I was so happy when he finally got his sight back - mainly because we were finally getting into the business of vision. There were some interesting case histories discussed of the rare instances of sight restoration after long term blindness. I thought the happy blind guy who became totally depressed when he saw how shabby the world actually looked was pretty interesting. And it is interesting to hear about what works and what doesn’t work in May's restored vision. I think the book first came to my attention when I was reading a book about the brain. I find it interesting how the eyes and brain (visual cortex I suppose) go about working together to create vision. May has (among other issues) problem seeing depth - like stairs or shadows looking like stripes on the ground. I was somewhat surprised by this problem for him. I would expect it if someone had never seen - ie that brain function never had the ability to develop but May was 3 when he became blind. Three year olds see stairs and shadows just fine. Apparently the brain "reuses" the parts when vision ceases. May's eyes (eye I should say, he only has one) looks like it should see fine and yet he has these issues.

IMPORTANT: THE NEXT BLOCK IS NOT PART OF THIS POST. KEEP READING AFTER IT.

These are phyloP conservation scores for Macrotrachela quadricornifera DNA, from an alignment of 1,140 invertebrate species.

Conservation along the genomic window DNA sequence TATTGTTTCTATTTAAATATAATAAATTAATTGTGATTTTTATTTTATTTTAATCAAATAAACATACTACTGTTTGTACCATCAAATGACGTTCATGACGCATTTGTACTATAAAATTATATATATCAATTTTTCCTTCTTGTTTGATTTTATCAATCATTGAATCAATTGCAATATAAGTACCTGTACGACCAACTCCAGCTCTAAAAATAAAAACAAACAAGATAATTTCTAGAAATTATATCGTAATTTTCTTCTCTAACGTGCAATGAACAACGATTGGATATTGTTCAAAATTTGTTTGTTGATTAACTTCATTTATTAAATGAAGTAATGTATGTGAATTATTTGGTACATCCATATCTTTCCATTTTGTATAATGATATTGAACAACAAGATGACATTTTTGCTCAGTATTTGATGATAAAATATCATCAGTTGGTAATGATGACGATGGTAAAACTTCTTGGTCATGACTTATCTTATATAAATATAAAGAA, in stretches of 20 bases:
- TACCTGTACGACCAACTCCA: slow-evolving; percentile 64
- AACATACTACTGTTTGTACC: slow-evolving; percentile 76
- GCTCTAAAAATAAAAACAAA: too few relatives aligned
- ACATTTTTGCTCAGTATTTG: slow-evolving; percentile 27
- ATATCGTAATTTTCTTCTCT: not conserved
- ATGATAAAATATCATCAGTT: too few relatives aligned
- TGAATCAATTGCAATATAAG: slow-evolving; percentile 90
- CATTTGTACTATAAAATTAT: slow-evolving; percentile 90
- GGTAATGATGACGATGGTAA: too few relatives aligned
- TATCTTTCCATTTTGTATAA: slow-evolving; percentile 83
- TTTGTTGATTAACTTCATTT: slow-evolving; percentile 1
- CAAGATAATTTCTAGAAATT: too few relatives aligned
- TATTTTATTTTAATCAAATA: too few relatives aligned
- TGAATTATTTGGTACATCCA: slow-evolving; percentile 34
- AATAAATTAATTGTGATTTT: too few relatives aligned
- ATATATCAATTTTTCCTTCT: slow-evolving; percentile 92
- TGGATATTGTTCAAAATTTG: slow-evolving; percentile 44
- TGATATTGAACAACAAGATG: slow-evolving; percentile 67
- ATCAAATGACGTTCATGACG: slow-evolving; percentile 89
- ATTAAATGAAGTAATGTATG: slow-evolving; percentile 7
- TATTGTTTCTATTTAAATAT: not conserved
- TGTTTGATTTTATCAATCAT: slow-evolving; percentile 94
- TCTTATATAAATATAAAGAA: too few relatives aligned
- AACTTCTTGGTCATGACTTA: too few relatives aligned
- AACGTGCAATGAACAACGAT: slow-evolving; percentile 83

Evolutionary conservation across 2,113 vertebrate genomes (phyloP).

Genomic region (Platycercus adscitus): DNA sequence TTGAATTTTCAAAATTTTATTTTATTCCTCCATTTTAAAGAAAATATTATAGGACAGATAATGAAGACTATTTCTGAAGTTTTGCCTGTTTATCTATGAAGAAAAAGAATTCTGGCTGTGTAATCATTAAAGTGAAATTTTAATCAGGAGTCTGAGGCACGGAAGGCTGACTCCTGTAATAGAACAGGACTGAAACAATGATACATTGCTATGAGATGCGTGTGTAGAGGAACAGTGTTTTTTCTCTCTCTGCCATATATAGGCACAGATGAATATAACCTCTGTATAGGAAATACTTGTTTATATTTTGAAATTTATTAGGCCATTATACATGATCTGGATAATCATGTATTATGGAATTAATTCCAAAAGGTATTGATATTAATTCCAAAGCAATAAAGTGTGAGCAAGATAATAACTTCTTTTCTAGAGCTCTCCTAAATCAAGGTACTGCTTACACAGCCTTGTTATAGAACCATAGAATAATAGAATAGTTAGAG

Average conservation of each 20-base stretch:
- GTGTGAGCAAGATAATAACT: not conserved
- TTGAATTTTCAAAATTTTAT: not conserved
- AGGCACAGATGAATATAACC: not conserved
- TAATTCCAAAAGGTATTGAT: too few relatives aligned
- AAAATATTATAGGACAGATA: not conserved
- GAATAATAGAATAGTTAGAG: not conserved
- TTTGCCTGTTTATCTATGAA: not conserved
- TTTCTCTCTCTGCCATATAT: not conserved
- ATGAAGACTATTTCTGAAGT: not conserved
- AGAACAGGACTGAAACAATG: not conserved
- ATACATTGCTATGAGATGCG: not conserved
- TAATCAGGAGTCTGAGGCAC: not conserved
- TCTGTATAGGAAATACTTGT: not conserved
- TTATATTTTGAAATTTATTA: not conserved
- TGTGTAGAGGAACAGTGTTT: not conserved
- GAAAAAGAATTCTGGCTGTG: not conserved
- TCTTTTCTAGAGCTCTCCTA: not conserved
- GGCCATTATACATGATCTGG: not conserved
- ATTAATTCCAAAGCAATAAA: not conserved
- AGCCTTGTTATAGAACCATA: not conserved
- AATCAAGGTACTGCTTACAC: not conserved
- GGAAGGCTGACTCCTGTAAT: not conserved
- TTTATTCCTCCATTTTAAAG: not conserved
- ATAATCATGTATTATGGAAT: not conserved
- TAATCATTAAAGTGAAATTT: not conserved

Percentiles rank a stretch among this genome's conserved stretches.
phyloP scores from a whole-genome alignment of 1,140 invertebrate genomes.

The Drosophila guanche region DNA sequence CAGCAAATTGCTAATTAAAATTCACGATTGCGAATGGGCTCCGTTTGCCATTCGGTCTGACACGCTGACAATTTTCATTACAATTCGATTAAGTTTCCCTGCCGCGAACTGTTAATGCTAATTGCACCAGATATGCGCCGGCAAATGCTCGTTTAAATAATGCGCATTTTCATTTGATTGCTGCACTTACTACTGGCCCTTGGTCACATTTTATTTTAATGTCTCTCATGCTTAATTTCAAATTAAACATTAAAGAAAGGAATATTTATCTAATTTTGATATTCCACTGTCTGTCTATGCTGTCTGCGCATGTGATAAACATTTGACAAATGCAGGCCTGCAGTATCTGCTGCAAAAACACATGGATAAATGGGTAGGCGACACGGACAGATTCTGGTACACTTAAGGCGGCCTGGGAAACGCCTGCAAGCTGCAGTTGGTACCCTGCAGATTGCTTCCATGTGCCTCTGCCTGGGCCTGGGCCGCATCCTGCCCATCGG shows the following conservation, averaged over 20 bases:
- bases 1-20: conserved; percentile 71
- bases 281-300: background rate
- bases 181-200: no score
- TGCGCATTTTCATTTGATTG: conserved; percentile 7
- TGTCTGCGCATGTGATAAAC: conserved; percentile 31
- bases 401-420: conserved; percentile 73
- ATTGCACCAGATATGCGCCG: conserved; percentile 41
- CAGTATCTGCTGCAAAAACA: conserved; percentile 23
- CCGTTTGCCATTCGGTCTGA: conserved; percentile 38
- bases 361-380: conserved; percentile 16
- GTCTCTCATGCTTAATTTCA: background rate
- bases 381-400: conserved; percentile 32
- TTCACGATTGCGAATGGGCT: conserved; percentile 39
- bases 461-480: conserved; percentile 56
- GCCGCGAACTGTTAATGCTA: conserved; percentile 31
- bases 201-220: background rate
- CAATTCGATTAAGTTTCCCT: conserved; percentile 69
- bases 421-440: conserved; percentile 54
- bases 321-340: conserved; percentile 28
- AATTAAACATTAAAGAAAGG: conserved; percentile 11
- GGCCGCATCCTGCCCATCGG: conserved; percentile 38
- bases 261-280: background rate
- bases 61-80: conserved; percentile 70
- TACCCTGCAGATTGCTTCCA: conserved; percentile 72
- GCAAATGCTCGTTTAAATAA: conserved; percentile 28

So anyway, like I said the book was off to a slow start but I did enjoy it (except for the scene where May first takes time out to check out his wife’s naked body – talk about TMI!) The audiobook had an interview with May himself at the end as well.
Say something about yourself!